But then, I saw another lot. My tears turned into joy and I was filled. Granted, this lot wasn’t free but I think I would have paid anything to be able to park. I knew then that all I had to do was show up and I’d be good to go. I was going to do it! I headed up a hill and through a park and all the while it was raining. I was afraid of slipping (because I’m super clumsy) and it took me an extra-long time to get there. But I made it. I made it and saw the sea of pink and knew that all I had to do was commit to finishing. I even saw someone all the way from my hometown. She was in a different wave, but it was nice to see a familiar face. I watched the half-marathoners take off and then the first two waves of the 5k. My turn was up and I got right in the mix.

On my way to my staging area. So many people. So much music. This place was LIVE!
About to start the race.

I knew 2 things going into this:

  1. I wanted to NOT come in last.
  2. I wanted to RUN THROUGH THE FINISH LINE.

The gun fired and we were off. Now, I signed up for the slowest wave. I am not a runner, but I want to be – sort of. I knew that my time wasn’t going to be great, but I wanted to complete this and do a good job for me. I started off with a light jog because so many people in this wave were merely walkers. I’ve never competed or been in any type of race so I didn’t even know a good spot to start in. I was somewhere near the middle and quickly realized that I needed an outside spot. I jogged my way to a spot where I could pick up my pace and get on with my race. I knew there were hills in Old San Juan, but I wasn’t quite sure what they’d be like. Let me just tell you – they were killer. That was the toughest part for me. Despite the rain and humidity, the hills had me. I mixed jogging with walking and kept a nice pace throughout the course. It was hard. I started feeling really sick, but I just kept thinking about that medal at the end. I started rethinking my goal of running through the finish line. I felt BAD.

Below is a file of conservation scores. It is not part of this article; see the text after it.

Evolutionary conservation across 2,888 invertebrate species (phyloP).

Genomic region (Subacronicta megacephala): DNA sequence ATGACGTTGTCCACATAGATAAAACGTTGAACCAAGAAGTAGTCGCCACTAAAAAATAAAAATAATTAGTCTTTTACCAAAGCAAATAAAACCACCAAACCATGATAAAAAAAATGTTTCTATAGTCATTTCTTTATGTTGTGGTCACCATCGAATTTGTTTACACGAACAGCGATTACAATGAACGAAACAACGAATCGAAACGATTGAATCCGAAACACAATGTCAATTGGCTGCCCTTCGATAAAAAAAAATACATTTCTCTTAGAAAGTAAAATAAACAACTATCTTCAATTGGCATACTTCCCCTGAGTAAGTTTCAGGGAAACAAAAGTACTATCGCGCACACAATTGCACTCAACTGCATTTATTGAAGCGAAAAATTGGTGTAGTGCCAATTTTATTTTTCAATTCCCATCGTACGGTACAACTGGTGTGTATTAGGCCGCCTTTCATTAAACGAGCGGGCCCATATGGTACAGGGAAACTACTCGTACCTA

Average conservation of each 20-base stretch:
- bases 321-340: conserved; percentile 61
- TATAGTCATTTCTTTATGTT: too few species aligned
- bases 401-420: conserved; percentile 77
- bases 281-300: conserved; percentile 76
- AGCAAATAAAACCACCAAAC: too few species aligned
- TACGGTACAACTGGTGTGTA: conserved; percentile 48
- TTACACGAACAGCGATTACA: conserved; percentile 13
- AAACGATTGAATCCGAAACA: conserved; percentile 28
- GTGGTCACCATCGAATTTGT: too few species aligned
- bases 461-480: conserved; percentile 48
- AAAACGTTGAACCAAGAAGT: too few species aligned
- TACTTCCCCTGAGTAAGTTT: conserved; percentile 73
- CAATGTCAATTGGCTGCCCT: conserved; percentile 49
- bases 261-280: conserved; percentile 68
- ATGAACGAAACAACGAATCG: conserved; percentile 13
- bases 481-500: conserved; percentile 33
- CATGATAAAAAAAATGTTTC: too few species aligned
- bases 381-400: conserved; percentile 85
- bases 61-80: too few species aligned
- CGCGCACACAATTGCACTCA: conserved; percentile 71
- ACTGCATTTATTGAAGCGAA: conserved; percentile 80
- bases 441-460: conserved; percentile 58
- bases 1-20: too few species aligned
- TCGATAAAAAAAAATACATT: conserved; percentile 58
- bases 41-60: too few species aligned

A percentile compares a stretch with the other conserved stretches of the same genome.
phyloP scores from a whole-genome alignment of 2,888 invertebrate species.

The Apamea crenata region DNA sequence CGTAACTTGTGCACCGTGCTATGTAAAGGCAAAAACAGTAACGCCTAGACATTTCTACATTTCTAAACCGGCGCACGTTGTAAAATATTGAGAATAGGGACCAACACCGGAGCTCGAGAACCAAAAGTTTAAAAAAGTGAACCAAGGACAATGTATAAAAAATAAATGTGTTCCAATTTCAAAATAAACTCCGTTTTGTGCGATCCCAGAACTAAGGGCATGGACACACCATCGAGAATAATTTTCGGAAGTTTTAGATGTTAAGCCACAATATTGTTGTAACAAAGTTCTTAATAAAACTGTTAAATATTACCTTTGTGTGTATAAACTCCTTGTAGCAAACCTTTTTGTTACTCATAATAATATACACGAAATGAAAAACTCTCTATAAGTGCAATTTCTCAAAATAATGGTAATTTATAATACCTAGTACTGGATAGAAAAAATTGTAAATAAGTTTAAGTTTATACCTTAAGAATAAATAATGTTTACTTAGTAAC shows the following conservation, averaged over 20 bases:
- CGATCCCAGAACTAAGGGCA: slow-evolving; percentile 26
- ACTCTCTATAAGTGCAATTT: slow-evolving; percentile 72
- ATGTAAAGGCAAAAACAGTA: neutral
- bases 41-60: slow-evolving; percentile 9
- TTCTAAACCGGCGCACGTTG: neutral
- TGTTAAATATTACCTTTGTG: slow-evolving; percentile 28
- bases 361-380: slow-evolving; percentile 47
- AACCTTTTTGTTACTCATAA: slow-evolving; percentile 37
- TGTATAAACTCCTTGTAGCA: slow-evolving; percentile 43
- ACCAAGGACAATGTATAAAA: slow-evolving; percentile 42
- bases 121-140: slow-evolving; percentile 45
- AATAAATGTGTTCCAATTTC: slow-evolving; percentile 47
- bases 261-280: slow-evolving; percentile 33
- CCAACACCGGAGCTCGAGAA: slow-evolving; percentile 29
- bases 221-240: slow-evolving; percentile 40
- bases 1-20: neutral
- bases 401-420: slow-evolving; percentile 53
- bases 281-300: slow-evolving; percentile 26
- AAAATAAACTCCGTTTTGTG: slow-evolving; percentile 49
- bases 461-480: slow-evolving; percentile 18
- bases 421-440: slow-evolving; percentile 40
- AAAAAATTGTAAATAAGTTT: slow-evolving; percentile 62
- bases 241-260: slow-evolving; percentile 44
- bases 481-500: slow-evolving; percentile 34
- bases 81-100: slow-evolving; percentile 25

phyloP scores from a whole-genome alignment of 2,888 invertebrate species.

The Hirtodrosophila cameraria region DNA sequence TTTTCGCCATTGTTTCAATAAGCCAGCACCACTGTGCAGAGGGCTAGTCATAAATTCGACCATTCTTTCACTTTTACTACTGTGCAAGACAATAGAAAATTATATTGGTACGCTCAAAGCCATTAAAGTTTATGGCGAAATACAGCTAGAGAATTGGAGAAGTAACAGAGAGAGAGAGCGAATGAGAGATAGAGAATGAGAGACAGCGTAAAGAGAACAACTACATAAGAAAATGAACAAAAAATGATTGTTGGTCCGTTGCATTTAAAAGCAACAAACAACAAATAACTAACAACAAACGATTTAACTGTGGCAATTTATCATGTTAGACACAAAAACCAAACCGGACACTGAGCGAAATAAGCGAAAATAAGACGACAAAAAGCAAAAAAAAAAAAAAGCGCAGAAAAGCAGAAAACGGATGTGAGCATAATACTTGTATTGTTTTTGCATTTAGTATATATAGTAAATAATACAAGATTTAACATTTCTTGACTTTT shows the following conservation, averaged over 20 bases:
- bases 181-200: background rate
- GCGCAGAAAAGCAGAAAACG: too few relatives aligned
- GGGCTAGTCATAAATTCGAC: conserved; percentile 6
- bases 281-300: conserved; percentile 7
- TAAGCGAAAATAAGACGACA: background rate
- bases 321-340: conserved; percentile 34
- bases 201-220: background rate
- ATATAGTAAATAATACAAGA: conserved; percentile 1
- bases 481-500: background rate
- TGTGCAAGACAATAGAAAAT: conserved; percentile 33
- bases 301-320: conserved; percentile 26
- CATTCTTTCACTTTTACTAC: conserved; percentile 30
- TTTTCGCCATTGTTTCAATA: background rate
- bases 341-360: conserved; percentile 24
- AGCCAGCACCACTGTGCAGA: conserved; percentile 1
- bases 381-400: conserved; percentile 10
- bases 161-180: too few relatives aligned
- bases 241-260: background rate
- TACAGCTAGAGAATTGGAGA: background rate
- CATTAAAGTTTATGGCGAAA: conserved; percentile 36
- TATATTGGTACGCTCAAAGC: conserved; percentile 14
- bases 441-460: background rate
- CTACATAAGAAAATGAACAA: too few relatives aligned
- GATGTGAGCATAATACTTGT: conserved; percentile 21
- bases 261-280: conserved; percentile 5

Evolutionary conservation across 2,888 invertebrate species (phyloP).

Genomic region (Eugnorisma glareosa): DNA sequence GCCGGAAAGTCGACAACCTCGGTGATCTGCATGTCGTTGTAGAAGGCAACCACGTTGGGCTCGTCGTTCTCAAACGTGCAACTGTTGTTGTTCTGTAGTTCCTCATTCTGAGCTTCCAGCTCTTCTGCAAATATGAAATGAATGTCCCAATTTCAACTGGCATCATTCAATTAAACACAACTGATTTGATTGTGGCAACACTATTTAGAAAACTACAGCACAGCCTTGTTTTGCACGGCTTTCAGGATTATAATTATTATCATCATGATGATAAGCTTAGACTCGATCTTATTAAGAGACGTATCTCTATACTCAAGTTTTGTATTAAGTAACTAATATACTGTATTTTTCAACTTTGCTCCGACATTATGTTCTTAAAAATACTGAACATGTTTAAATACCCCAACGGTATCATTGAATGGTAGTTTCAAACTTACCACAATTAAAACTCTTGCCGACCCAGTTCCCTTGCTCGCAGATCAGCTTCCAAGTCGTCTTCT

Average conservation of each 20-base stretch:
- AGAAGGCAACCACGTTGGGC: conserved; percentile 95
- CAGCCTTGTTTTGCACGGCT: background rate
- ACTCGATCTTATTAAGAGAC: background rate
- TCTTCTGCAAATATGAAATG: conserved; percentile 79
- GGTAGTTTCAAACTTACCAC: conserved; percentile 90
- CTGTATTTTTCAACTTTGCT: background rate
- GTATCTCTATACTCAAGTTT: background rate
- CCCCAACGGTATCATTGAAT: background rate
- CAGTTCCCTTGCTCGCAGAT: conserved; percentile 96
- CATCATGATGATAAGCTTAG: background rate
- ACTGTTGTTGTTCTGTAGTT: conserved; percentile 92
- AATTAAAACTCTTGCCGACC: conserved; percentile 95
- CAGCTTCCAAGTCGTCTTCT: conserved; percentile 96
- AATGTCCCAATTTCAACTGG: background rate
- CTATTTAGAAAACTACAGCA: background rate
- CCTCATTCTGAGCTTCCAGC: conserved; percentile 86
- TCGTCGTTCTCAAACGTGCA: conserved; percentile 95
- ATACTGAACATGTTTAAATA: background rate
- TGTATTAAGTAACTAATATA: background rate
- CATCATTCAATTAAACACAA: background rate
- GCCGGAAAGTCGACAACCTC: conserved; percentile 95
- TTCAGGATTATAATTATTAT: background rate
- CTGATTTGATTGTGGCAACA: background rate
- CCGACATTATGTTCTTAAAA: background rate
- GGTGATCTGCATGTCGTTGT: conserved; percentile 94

Almost to mile one. We’re basically on a cliff. There were walkers and runners. Thankfully, I was able to do a bit of both.

I was mad at myself for not getting out and running leading up to this. I was mad at myself for not being able to sleep and not being in better shape. Then I thought about the fact that I was actually doing this. The only way out was to finish. And that’s exactly what I did. As I got closer to the finish line, I could hear music blasting. I could see the ocean again and I knew I was almost there. I saw the crowds of people who weren’t there for me and I started to run. I ran through the finish line and I had done it. I did what I said I’d do. I finished that race and with the best pace I’ve ever had. Those 3.1 miles are less than what some people do in a single day, but they mean the world to me.

Love always, Monica

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2 comments

  1. Congrats on you following through with this race. This is just the first of many more personal commitments you will conquer.